One of the things I have been asked to help with, as Story Teller in Residence at our local primary school, is to find books that boys think are cool, and which will encourage them to read for pleasure.

I have extensive knowledge of picture books, because that is what my five year old reads, and I read to him. I do not have so much knowledge of what books older boys might enjoy, because both my older children are girls.

I picked up Silverfin from the local library because it is about the young James Bond. Lots of the older boys in school like the Alex Rider series (starting with Stormbreaker) by  Anthony Horowitz, which are about a teenage spy.  I thought Silverfin might be a logical progression for them.

I also thought that the children might be interested in them if they are already a fan of the James Bond films.  Obviously, they are too young to read the James Bond novels, whose content is quite adult, but most children will have seen one if not all of the films before, which will give them a grounding and a level of comfort when it comes to trying the book.

I really enjoyed Silverfin. The story is well plotted and has some great set pieces, very like the action sequences in the Bond films.

In terms of what the children will tolerate I found it a little slow to start. I have found with reluctant readers you have to hook them in fairly early on and keep up the pace if you want them to persist. They are used to film, and television and computer games where the action is fairly constant.

It is also quite old fashioned. This is necessary due to the constraint of the fact that James Bond has to be born in a certain era in order for him to age appropriately and in synch with the pre existing novels.  I liked the old fashioned quality of it. Whether boys will persevere I am not so sure.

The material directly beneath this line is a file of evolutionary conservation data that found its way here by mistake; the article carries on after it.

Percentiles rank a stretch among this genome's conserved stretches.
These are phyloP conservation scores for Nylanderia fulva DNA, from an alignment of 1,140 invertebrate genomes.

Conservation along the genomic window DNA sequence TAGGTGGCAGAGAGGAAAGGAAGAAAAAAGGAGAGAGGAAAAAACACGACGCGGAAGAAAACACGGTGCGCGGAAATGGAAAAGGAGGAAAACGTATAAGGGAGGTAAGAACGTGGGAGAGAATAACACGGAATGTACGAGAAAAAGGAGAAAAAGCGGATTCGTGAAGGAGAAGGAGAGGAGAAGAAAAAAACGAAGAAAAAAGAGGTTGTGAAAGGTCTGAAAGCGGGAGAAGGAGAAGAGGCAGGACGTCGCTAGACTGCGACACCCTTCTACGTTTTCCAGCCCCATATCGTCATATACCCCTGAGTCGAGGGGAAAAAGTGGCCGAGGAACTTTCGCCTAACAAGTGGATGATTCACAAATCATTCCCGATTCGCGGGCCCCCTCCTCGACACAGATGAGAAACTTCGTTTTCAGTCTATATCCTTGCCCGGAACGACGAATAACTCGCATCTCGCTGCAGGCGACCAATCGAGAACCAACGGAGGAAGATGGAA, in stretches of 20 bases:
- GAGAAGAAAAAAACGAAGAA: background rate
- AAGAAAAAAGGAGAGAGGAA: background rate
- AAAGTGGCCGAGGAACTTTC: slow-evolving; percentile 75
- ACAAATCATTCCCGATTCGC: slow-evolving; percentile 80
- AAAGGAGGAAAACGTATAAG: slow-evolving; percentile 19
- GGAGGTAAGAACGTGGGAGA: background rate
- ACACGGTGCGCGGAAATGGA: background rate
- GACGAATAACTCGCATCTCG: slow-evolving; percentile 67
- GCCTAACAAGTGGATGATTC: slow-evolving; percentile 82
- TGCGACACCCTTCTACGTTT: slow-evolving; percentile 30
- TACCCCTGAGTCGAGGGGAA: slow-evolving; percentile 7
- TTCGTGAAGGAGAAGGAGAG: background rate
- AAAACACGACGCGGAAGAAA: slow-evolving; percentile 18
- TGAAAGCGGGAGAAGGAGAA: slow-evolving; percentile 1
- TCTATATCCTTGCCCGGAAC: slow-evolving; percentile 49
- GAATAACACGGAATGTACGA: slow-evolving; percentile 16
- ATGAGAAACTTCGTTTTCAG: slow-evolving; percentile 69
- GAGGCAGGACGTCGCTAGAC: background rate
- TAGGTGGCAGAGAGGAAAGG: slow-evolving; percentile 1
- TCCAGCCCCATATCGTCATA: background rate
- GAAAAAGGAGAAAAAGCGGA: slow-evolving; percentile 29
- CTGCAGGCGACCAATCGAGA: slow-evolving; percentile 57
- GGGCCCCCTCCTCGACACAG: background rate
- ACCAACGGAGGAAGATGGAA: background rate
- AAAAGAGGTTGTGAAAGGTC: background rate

As the story gathers pace and the action begins to unfold this slowness evaporates and the old fashioned elements become less of an issue. There are some fantastic, boy wish fulfillment scenes, such as when James is taught to drive an Aston Martin by his uncle.  There are some excellent and gruesome fights and the villain, it unfolds is suitably mad, bad and dangerous to know.

The second half of the novel is everything a boy could wish for.  It’s just getting him to stick with it long enough to be hooked that might be an issue.

I might suggest, were I to give this to a child to read, either briefly summarising some of the high points of the plot to them as a promise of what is to come, or simply reading one of the more adventurous passages to hook them in and keep them going.

If you can get them to read the first one, I think you will find they are hooked for the rest of the series.

The material is quite graphic in places in terms of violence and I would recommend this for top set primary only, so aged ten and eleven up.

Alongside the straightforward novel there is also a graphic novel of the book which might be a good place to start with boys who are less able to deal with pages of dense text.